that the edict is not morally correct. But you are a patriot and do love the
country that you serve. So it’s grey area from the start.

…we actually go in and explain how Spencer has changed
from his 1980s Schwarzenegger one-liner action hero to the darker hero that
doubts the government through a serial comic we’re posting on the community
site right now. Every week we’re adding a page to it, and it explains some key
events in Spencer’s life to make him more jaded; I find characters that are a
lot more dynamic are going to be more interesting than the same standard
characters. A person who changes, reevaluates his life decisions.

Mike Patton is
voicing the character; can you talk about the thought behind that?

(Ulf Andersson) I’m a personal big fan; I listen to a lot
of Mr. Bungle and Faith No More. But that’s not the main reason, which is that
we need an actor that can express a lot of feelings and scream lines while
really going all the way. And when you cast actors, a lot of people can get the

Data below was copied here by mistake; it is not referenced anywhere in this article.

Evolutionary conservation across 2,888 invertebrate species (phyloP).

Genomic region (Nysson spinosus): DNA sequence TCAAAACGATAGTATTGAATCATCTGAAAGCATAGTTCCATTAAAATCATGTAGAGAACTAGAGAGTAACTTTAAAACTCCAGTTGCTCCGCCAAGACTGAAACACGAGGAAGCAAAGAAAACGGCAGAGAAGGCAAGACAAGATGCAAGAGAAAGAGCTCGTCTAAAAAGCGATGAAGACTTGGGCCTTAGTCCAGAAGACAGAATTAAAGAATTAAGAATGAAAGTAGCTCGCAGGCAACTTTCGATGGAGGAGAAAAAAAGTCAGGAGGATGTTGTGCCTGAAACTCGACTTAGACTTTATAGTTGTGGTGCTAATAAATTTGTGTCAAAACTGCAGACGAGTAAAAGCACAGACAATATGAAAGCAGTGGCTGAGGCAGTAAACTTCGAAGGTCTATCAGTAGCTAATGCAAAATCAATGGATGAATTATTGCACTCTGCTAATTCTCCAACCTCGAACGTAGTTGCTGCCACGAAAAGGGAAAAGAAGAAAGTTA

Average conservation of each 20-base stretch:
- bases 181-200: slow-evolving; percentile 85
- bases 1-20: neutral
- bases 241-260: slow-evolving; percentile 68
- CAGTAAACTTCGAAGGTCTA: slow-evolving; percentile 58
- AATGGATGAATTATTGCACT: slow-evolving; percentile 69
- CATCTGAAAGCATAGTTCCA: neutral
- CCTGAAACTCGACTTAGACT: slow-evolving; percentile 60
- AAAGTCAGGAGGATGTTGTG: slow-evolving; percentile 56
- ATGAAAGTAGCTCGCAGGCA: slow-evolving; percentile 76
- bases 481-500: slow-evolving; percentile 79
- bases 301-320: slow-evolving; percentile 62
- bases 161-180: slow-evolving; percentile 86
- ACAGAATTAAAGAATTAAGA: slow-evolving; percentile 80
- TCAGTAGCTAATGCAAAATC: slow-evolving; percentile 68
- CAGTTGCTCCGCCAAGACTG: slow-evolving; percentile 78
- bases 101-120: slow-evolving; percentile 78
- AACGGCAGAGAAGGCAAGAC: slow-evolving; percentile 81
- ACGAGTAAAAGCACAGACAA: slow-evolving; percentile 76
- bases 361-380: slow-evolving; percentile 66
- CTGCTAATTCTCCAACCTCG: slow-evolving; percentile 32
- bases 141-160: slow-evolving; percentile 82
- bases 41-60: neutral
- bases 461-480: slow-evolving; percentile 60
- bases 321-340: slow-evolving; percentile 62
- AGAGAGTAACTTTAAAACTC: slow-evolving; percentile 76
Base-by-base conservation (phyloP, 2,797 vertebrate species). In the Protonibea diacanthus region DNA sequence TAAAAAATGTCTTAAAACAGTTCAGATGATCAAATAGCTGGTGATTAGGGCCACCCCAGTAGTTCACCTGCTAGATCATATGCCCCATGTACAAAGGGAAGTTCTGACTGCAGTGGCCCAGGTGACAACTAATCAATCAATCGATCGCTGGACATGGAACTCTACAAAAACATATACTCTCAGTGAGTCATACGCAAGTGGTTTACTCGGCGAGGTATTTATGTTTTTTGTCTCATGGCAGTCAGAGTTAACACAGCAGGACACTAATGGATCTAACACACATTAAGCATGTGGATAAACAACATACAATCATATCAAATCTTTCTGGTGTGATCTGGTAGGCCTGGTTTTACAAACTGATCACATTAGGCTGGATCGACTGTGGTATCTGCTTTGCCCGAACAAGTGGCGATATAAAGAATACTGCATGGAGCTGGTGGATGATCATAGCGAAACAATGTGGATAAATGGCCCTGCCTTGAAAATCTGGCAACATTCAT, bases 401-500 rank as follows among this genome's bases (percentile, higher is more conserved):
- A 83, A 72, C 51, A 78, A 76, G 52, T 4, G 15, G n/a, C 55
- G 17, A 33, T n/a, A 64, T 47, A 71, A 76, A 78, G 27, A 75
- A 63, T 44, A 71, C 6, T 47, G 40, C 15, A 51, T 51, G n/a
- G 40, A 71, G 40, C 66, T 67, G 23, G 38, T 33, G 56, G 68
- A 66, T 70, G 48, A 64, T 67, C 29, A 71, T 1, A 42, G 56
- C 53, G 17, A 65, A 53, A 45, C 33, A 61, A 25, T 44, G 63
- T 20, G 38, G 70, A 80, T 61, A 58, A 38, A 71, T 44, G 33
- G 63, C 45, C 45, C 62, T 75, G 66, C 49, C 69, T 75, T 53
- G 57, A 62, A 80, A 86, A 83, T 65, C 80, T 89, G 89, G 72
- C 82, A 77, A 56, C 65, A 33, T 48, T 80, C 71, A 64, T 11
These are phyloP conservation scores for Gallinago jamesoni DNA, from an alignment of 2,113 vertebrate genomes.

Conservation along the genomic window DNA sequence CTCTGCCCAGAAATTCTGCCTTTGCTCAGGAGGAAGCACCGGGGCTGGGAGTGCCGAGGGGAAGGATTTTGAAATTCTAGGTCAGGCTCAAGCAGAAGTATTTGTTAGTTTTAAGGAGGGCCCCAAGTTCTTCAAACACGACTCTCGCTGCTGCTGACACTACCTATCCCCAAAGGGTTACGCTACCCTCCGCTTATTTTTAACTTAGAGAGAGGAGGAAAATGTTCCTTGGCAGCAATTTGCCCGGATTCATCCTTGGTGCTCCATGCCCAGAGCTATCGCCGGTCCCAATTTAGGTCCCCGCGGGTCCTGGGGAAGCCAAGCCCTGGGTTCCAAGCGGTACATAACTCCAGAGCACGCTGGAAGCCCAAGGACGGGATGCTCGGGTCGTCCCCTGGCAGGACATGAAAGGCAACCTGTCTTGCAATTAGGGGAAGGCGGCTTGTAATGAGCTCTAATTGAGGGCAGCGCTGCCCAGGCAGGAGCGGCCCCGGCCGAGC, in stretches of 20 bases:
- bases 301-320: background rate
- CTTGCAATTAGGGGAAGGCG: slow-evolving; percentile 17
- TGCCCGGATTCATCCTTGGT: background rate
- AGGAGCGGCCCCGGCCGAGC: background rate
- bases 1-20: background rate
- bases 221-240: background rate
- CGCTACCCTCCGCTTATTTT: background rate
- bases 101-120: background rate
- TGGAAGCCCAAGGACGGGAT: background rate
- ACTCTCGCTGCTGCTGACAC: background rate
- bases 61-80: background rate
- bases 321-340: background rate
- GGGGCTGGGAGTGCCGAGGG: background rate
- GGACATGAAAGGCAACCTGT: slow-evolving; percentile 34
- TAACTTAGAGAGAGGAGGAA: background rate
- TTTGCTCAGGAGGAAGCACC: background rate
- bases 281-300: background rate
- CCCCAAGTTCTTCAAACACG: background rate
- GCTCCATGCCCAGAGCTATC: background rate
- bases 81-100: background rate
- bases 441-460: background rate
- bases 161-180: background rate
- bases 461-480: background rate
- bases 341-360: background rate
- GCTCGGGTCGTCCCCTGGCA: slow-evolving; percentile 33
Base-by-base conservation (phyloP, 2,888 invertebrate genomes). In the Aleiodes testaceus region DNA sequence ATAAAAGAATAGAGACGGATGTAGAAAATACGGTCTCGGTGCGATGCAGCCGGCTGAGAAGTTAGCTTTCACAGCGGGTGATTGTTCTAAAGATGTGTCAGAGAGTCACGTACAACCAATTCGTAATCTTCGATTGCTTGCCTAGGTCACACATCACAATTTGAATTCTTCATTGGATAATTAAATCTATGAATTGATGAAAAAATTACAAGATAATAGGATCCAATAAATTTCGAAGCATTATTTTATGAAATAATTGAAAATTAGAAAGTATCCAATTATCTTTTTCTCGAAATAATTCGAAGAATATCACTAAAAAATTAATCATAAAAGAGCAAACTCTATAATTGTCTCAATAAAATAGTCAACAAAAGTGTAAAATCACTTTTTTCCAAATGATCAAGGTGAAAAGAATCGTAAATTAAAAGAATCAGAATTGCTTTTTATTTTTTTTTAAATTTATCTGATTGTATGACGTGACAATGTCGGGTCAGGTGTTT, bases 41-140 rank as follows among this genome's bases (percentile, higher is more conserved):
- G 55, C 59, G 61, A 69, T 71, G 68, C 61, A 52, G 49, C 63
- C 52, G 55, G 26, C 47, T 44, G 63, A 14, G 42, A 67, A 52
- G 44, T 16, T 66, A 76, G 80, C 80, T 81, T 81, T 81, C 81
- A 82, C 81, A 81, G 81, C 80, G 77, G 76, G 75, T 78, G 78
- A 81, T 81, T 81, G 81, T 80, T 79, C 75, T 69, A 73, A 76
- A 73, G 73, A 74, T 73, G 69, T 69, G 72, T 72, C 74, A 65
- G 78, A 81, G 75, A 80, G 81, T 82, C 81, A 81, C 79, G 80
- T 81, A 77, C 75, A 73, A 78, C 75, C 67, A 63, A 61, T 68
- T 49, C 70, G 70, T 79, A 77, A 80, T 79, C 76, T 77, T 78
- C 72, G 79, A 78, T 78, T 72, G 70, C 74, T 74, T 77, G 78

voice, but they can’t really push that far. We need someone that could really
scream and go amok.

(BJ) It was Ulf’s idea, yeah. I said ‘the singer?’ I
really hadn’t heard about him as a video game voice actor, but when we heard
his rehearsal he really did have a wide range. He really is a good voice actor.
And there are a lot of people who remember
Bionic Commando with a certain
fondness, and Patton is one of them. We’ve had a lot of people along stages of
production say they loved the game and were excited to be part of this one.
Whenever you get people who are very motivated on a production, you’re going to
get their best work.

What were the
swing model inspirations? What did you try to do that other games don’t do

(UA) In general I think all swinging games are all
fucking stupid -

- Like Leisure
Suit Larry?

- hey, that’s a good game! Um. So the idea is to put the
player in control of the swing and cable action. You can make it pretty deep,
so the more you play, the better you get. I’ve played it a LOT and I’m still
not the best guy at the office.

(BJ) It really is skill-based. In the Spider-Man games
you’re just hitting a button; it’s not skill-based. In this one, you really do